Former champion Shaun Murphy says amateurs should not be allowed to play in professional snooker tournaments after losing in the first round of the UK championship to 19-year-old Si Jiahui.
The 39-year-old, who was runner-up in the world championship this year, fought back from 5-1 down to level the match but lost the deciding frame to the Chinese amateur.
Murphy, who has won more than £4 million ($A7.4 million) in prize-money in his career, vented his frustration after the defeat in York on Tuesday.
“I’m going to sound like a grumpy old man but that young man shouldn’t be in the tournament,” Murphy, known as the Magician, told BBC Radio 5 Live.
“It’s not fair, it’s not right … I don’t know why we as a sport allow amateurs to compete in professional tournaments.
“This is our livelihood. This is our living. We’re self-employed individuals and not contracted sportsmen. We don’t play for a team.”
Si is competing as an amateur due to falling off the main tour at the end of last season and takes on 49-year-old veteran Dominic Dale in the second round.
“The other 127 runners and riders in the tournament, it’s their livelihood too,” Murphy added.
“It’s wrong, in my opinion, to walk into somebody who’s not playing with the same pressures and concerns I am.
“He played like a man who does not have a care in the world, because he does not have a care in the world. I’m not picking on him as a young man, he deserved his victory.
“This is how I put food on the table. This is how I earn money. Since turning professional at 15, I’ve earned the right to call myself a professional snooker player. He hasn’t done that.”
Murphy later said on Instagram that he had been playing with a severe injury, while he doubled down in another interview with TalkSport radio.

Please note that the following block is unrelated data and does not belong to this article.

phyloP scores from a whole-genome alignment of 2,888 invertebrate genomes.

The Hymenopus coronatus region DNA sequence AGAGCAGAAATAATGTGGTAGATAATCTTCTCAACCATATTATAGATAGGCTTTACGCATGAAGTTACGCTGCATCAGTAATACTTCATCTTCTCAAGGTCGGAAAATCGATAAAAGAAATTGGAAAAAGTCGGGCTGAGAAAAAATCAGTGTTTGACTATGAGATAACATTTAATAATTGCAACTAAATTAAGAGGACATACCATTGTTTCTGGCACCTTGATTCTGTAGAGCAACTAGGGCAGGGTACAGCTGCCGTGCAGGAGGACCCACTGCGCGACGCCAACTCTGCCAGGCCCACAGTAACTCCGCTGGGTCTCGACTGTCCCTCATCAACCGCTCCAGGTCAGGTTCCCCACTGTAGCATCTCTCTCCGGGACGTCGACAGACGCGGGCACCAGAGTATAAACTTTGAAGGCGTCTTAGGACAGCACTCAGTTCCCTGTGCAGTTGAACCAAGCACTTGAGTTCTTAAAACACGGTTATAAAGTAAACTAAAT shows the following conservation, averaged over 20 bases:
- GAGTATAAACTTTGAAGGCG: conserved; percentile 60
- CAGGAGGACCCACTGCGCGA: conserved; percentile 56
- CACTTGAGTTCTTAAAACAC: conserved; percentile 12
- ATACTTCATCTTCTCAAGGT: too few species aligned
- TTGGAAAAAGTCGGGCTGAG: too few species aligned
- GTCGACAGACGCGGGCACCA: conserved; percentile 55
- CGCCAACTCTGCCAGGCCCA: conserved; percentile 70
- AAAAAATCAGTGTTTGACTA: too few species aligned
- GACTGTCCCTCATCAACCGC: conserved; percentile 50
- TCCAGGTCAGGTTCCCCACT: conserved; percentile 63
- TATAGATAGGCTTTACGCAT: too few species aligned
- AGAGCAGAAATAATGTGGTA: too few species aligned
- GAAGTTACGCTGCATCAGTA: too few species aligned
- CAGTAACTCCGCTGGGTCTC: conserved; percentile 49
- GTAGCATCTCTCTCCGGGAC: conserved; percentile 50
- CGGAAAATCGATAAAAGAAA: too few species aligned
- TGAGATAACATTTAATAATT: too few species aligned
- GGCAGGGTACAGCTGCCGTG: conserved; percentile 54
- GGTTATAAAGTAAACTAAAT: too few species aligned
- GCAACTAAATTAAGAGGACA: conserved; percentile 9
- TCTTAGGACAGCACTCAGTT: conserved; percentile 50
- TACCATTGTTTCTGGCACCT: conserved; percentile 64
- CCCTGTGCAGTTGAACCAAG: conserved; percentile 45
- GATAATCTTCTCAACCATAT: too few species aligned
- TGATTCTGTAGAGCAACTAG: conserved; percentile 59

His stance on amateurs drew heavy criticism from fans but other professional snooker stars defended the Englishman – including Australia’s reigning champion Neil Robertson.
“I totally get where Shaun’s coming from,” Robertson said.
“When you’re playing one of the Chinese boys, some of them are amateurs, but some are as good as anybody in the top 50 in the world.
“Amateurs are under a completely different pressure where there’s actually no pressure, because they’re not competing for ranking points.
“They’re basically on a free hit at a pro, so I completely agree with what Shaun’s saying there, because it is very dangerous.”
Alfie Burden said: “Completely agree with Murphy you earn the right to be a pro and if you’re not you shouldn’t play in the pro events until you do … simple as that really.”
Four-time world champion Mark Selby believes “a lot of players agree” with Murphy.
“Because he said it after he lost, people probably think it is sour grapes and he wouldn’t have said it if he had won – but I totally stand by everything he said,” Selby said.
“There’s a reason there is a Q School (qualification competition) to try to get on (the professional tour), and if you don’t get on, you should have to wait another year and play in the amateur events.”